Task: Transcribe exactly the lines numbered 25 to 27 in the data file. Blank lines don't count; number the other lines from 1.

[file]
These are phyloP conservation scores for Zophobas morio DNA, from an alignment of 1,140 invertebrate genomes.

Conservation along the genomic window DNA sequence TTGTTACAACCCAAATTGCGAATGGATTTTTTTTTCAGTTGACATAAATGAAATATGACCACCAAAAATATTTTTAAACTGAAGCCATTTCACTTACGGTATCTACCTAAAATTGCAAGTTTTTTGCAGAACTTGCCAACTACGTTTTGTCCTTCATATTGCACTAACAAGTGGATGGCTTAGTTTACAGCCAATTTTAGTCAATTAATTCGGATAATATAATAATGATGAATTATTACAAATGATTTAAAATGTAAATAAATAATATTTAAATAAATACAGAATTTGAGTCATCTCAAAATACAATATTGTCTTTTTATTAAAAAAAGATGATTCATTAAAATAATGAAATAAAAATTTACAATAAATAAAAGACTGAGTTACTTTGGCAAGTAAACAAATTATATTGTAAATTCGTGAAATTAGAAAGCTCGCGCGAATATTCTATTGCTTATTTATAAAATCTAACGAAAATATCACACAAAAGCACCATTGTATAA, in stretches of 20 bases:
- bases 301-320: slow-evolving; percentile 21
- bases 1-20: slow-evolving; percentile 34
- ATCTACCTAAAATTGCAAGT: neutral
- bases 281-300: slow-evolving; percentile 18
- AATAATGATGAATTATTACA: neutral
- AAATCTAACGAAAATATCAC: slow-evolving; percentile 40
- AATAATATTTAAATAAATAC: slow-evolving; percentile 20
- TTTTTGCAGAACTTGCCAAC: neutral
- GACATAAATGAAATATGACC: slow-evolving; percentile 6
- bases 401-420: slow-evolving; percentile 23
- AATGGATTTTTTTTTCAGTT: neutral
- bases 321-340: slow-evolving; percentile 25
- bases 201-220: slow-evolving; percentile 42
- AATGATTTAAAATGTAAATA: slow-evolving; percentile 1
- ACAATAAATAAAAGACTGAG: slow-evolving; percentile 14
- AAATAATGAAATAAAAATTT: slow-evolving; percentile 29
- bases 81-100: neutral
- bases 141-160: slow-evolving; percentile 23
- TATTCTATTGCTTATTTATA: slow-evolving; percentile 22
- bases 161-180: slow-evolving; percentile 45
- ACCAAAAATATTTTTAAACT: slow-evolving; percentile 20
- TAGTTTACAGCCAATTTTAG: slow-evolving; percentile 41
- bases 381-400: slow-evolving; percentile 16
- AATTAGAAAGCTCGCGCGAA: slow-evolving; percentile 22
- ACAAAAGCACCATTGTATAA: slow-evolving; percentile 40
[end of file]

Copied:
- bases 381-400: slow-evolving; percentile 16
- AATTAGAAAGCTCGCGCGAA: slow-evolving; percentile 22
- ACAAAAGCACCATTGTATAA: slow-evolving; percentile 40